Summary: The vexing experience of finding health insurance hits the nearly 26-year-olds as they must exit parents’ health plans. Their focused dilemma echoes our collective dilemma: so many insurance options, all of them flawed. What we need is one high quality option: single payer.
For 20-Somethings, a Confusing Rite of Passage: Finding Health Insurance
The New York Times
Sept. 30, 2022
By Isabella Simonetti
Whether they are 25 and about to age out of a parent’s plan or entering the work force for the first time, young Americans are tasked with making crucial decisions about their health care at a time when they may have little understanding of how insurance works.
Depending on the situation, a young adult might weigh these choices: staying on a parent’s plan till 26, joining an employer-sponsored health insurance plan or buying coverage on their state’s marketplace. Someone with an income up to 138 percent of the federal poverty level may even qualify for Medicaid, which offers free or inexpensive health care for low-income Americans, including pregnant women and seniors. The next open enrollment period (the period when you can sign up for coverage) for marketplace plans that comply with the A.C.A. runs from Nov. 1 to Jan. 15, 2023 for most states. Many employers offer open enrollment periods, too, that are typically in the fall, but the timing varies from company to company.
The marketplace plans offer different tiered private insurance options with government subsidies for people whose income falls below a certain threshold. While the service is mainly available through Healthcare.gov, some states, including California and Pennsylvania, operate their own websites. Although the open enrollment period is fixed, those who have experienced a so-called qualifying event, like losing insurance through an employer or being forced off a parent’s insurance after a 26th birthday, have 60 days from that event to enroll in a marketplace plan. If you miss the cutoff, you will have to wait until the next enrollment period, unless there has been a major event like a natural disaster.
For those deciding whether or not to join an employer plan, it is wise to compare its cost and coverage with that of a parent’s plan. If a parent’s plan is cheaper and offers better coverage, asking your parents if they will share the cost with you might be the best solution.
Be careful about taking on the cheapest plan an employer offers, because often that will mean having to pay a higher annual deductible before coverage kicks in.
Among employer plans, there may be the option to choose between a Preferred Provider Organization plan and a Health Maintenance Organization plan. A P.P.O. plan generally is more expensive on a monthly basis but may offer more out-of-network coverage, which could be necessary if you have specific medical needs. An H.M.O., though, is typically less expensive and includes a smaller group of providers.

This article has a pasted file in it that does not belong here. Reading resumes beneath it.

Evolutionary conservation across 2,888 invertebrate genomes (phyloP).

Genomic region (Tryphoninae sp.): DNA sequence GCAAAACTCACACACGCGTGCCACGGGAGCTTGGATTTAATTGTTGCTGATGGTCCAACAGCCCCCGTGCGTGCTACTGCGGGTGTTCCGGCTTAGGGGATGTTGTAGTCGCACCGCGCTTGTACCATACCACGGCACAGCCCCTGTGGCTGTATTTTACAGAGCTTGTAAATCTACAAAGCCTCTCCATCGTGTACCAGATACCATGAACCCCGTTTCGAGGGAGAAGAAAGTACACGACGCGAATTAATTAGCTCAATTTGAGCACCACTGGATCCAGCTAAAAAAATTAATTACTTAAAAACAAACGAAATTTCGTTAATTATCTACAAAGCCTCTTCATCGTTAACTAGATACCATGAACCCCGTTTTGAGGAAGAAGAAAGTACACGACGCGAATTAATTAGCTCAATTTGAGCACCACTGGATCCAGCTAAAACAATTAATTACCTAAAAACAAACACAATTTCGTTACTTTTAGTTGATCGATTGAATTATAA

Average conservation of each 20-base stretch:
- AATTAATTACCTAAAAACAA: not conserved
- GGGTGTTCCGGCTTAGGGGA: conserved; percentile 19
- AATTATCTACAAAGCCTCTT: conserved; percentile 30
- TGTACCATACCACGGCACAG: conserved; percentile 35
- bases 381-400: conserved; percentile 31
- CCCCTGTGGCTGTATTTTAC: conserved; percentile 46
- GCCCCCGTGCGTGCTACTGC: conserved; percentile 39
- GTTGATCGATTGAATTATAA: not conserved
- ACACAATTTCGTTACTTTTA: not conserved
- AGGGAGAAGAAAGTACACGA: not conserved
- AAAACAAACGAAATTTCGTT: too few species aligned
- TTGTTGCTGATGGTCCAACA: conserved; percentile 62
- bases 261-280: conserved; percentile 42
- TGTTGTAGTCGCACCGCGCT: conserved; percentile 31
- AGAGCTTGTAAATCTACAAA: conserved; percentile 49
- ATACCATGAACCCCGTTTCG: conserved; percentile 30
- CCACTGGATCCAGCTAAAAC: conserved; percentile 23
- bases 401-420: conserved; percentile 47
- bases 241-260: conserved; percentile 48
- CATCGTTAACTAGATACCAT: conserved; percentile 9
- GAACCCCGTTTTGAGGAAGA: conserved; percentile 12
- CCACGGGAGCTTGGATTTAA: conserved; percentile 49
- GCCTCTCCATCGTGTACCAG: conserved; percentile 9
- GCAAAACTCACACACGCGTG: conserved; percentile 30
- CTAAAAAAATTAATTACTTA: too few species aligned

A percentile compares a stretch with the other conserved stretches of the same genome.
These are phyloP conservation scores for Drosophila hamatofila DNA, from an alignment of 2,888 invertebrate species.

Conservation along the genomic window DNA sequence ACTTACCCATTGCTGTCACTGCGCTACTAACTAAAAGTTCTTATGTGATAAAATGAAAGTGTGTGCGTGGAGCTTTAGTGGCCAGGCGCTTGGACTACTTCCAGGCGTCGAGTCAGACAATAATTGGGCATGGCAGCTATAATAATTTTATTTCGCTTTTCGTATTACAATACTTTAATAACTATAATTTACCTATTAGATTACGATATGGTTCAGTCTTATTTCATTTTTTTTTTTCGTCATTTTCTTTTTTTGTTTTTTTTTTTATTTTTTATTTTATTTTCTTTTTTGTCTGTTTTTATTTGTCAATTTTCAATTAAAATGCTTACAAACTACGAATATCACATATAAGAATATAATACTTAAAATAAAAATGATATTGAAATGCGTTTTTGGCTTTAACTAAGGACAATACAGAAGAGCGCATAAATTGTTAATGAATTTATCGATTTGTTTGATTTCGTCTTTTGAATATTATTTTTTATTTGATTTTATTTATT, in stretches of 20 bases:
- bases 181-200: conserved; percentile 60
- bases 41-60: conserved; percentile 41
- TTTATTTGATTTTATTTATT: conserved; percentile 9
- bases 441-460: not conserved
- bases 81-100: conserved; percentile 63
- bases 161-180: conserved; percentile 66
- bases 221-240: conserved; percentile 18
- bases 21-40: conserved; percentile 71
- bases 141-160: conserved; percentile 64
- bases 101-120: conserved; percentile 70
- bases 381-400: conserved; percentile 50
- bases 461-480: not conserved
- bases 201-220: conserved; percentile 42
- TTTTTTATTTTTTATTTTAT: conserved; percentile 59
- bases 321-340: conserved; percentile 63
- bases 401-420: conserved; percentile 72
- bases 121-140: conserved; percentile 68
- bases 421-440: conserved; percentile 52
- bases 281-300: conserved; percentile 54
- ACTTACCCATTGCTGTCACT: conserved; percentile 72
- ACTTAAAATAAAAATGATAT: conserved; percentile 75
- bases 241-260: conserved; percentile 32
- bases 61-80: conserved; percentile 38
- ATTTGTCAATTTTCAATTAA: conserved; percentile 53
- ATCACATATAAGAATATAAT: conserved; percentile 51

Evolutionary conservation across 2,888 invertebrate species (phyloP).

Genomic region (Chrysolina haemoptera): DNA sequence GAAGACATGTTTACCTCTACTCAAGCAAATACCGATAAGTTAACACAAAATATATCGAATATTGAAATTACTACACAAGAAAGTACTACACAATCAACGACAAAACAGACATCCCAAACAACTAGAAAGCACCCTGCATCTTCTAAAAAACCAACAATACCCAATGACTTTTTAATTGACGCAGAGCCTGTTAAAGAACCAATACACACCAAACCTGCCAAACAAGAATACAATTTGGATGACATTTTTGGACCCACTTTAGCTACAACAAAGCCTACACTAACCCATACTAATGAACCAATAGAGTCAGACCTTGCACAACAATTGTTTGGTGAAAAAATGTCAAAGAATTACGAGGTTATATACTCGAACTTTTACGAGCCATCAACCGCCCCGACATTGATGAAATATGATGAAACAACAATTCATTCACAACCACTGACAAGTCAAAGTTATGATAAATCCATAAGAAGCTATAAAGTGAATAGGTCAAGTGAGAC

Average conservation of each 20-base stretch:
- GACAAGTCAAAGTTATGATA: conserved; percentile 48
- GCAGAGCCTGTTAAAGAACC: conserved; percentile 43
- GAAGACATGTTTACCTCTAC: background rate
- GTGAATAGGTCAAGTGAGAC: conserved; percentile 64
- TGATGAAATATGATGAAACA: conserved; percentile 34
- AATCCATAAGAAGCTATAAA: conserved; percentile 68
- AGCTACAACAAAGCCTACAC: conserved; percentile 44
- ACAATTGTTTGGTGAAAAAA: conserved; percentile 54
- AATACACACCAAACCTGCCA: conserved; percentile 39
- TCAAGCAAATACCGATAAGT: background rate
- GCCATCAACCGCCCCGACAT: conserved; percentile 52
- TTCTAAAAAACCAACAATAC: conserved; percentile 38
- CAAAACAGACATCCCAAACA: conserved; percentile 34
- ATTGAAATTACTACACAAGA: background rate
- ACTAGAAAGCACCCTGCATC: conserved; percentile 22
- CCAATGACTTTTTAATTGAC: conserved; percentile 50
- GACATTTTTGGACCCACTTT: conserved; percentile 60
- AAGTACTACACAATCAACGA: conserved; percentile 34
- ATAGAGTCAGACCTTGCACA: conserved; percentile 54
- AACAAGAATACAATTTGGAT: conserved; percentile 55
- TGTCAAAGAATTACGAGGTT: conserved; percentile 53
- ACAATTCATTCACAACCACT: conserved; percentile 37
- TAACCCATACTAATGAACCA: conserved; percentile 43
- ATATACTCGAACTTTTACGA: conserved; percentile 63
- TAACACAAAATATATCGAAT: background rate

Comment by: Don McCanne
The 26-year-old seems to have the epitome of American style health care coverage: a conglomeration of market plans, government plans, and government subsidies, with qualifications varying based on personal circumstances. Thus, medical benefits can vary, financial protection can vary, and eligibility for health care professionals and institutions can vary, resulting in unstable care access security and unstable financial security in the face of health care needs. On top of that, the 26-year-old also has an obligation through the tax system to help pay for the health care of others through government programs such as Medicare, Medicaid, the VA, county hospitals and clinics, and so forth.
It seems that the 26-year-old would be much better served by an efficient system that would automatically provide health care whenever needed and that was funded equitably based on ability to pay through progressive taxes. Of course, that would be of benefit not only at 26, but also throughout life as a well-designed single payer program such as Medicare for All.
Instead, we offer the American 26-year-old this highly dysfunctional, expensive hodgepodge of a health care financing that has far worse outcomes than in other wealthy nations. Wouldn’t they prefer care nirvana through single payer?
At 85, with some recent medical setbacks, I’ve been granted a gift of a little extra time, and I’m going to use it to shout to the heavens for a sane, humanitarian health care system for all of us. I am not alone. Remember, the Commonwealth Fund recently noted that a majority of Americans want President Biden and Congress to make health care spending a top priority this year, and many polls show 2/3 support for single payer.
When I was president of PNHP, John Conyers brought us single payer Medicare for All legislation. It would be only a matter of time to move it through the legislative process. What happened? Special interests. And they have continued to prevail ever since. It’s time for Congress respond to the needs of the people instead. It’s time to give citizen action life. Our voices need to finally drown out those of the special interests. To the streets!